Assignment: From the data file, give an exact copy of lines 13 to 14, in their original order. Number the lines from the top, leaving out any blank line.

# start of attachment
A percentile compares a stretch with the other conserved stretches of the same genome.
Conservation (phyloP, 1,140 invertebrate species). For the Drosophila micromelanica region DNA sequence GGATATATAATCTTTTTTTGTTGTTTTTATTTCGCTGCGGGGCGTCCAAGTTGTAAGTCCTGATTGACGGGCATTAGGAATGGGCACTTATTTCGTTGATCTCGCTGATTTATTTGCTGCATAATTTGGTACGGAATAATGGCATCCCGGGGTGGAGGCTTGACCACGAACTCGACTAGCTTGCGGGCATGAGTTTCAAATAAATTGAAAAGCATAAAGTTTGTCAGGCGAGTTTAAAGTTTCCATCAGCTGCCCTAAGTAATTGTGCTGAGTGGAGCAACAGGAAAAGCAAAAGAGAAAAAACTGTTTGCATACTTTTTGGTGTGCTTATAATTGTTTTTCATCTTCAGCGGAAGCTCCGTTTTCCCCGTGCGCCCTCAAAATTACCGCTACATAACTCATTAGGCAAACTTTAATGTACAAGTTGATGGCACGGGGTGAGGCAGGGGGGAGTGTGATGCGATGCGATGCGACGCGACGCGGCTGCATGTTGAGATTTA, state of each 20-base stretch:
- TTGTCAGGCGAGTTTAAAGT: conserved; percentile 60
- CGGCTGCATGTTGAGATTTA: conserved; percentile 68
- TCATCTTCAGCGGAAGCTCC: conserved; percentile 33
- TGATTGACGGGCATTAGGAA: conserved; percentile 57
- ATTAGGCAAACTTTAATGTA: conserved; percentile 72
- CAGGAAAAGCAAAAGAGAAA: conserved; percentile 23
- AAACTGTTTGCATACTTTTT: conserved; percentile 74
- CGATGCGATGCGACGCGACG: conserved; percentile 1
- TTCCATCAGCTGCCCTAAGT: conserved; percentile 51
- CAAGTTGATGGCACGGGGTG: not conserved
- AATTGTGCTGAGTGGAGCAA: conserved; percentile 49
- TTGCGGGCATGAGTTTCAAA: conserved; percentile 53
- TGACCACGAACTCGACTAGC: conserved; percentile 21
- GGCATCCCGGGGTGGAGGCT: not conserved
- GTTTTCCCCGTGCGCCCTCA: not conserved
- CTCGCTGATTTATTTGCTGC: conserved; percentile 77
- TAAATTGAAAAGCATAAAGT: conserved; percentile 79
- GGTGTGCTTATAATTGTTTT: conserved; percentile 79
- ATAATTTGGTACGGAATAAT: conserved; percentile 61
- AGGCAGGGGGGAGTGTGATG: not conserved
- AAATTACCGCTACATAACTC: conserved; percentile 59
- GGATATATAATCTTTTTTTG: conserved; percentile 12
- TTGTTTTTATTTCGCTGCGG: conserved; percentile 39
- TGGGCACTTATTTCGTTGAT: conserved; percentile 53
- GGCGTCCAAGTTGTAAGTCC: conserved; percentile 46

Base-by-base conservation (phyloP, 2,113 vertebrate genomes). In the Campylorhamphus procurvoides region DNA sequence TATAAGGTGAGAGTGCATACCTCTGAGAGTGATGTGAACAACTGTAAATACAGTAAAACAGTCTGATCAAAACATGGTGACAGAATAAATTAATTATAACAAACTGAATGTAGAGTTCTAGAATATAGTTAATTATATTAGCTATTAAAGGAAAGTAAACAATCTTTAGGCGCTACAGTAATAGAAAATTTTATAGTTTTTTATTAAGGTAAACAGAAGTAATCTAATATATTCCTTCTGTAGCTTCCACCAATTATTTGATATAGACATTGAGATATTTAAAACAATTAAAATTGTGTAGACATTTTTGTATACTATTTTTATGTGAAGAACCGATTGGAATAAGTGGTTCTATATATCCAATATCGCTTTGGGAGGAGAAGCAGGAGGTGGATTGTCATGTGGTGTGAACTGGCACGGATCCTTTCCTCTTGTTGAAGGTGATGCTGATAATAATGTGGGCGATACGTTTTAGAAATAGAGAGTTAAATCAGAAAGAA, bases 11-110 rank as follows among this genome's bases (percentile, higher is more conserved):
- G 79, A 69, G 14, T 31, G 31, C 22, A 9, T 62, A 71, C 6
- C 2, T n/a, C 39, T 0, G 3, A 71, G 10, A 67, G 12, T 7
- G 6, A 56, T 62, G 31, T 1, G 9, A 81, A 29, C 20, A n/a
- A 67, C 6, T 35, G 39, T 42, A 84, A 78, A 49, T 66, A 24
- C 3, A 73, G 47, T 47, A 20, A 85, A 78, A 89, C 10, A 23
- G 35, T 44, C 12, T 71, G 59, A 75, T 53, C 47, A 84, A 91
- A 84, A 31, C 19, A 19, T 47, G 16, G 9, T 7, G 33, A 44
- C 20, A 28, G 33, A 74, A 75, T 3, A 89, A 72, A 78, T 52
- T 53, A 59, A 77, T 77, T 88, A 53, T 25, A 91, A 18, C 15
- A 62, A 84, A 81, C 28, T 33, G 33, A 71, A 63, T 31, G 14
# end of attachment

- AATTGTGCTGAGTGGAGCAA: conserved; percentile 49
- TTGCGGGCATGAGTTTCAAA: conserved; percentile 53